Participants learned that the moral sense instructs towards a way of being—a way of journeying with the Way, Jesus Christ—and they found in their workshop on sacred music a way to perceive how the beauty and the rhythm of Scripture forms each person according to, as St. Irenaeus writes, Christ the New Song. Singing psalms, expressing themselves according to an ordered method, hearing the harmony of a multitude of musical parts coming together to speak truth was in itself an instruction in how the Scriptures call us to order ourselves anew.

And the anagogical sense, that of anticipating and moving towards what is to come, as proclaimed in Scripture, was experienced ultimately in the closing moments of the symposium as participants collaboratively discerned how they might carry this formation back to their individual ministries and faith communities. The question from the outset of the symposium was fully engaged in the particular: How can the deepest needs of the modern person be met by means of an imaginative, sacramental catechesis?

How can the deepest needs of the modern person be met by means of an imaginative, sacramental catechesis?

In the mornings and evenings of the symposium, participants gathered to pray together, grounding their work in person of Jesus Christ. The parables of Jesus, so central to Sofia Cavalletti’s instruction in Catechesis of the Good Shepherd, functioned as moments of entry for the community to share their insights and intentions with Christ, the Good Shepherd, and with one another. Ultimately, this encounter with Jesus Christ, the Word who transforms human history by being made man, is the crux of any and all catechesis. As St. John Paul II states in Catechesi Tradendae:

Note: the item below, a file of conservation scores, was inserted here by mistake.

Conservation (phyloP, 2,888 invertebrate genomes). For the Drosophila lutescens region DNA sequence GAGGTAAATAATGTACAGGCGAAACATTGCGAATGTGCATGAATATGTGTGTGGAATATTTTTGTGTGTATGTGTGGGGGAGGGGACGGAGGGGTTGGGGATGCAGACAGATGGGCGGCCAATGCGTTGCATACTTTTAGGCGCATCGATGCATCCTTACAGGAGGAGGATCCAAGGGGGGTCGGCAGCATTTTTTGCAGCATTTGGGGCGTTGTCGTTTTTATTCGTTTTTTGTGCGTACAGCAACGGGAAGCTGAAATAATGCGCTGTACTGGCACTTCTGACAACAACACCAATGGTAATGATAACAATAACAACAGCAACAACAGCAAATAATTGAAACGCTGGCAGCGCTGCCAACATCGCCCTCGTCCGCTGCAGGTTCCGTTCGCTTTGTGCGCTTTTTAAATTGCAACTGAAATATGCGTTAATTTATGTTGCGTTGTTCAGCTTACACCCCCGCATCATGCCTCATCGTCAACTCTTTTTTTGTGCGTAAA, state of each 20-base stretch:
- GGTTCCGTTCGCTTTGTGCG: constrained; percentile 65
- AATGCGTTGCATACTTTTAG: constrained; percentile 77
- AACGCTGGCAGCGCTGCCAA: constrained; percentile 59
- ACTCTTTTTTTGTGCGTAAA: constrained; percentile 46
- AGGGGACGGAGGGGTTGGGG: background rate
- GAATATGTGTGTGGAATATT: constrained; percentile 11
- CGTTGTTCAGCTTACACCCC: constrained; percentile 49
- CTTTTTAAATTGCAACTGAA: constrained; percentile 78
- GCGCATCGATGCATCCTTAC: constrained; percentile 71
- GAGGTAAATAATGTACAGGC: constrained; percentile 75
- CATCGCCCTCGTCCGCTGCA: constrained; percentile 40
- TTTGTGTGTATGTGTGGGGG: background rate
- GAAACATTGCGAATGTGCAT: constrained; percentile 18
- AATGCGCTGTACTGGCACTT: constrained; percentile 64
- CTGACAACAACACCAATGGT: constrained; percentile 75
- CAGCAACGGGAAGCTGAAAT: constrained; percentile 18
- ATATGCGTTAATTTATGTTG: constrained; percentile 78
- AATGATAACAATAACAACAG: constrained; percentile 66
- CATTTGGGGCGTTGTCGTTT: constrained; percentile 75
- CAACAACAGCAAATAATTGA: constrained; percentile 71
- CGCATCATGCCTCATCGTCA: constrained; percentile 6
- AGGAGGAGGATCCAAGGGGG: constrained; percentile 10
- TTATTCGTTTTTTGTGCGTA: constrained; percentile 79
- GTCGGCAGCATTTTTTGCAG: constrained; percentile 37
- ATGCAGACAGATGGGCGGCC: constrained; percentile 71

The primary and essential object of catechesis is . . . 'the mystery of Christ.' Catechizing is a way to lead a person to study this mystery in all its dimensions. . . . It is therefore to reveal in the Person of Christ the whole of God's eternal design reaching fulfillment in that Person. It is to seek to understand the meaning of Christ's actions and words and of the signs worked by him, for they simultaneously hide and reveal his mystery. Accordingly, the definitive aim of catechesis is to put people not only in touch but in communion, in intimacy, with Jesus Christ: only he can lead us to the love of the Father in the Spirit and make us share in the life of the Holy Trinity.[4]

This encounter is longed for by the human person; it is the very substance of each and every child and adult. The work of this symposium has shown that the formation of the sacramental imagination is a substantial icon of the structure of the human person–the means by which we participate in sacred history.

All photos courtesy Matt Cashore/University of Notre Dame

[1] Sofia Cavalletti, History of the Kingdom of God, Part 1: From Creation to Parousia, trans. Rebekah Rojcewicz (Chicago: Catechesis of the Good Shepherd Publications, 2012), 4.

[2] Sofia Cavalletti, The Religious Potential of the Child 6 to 12 Years Old: A Description of an Experience, trans. A. Perry and R. Rojcewicz (Chicago: Catechesis of the Good Shepherd Publications, 2002), 16, 22.

[3] Cavalletti, The Religious Potential of the Child: Experiencing Scripture and Liturgy with Young Children, 49.

[4] John Paul II, Catechesi Tradendae, §5.


Christopher Gruslin

Christopher S. Gruslin, M.Div., is a theology teacher in Massachusetts. He cajoles his eighth graders and sophomores towards lives of faith and virtue while they instruct him in the spiritual discipline of humility.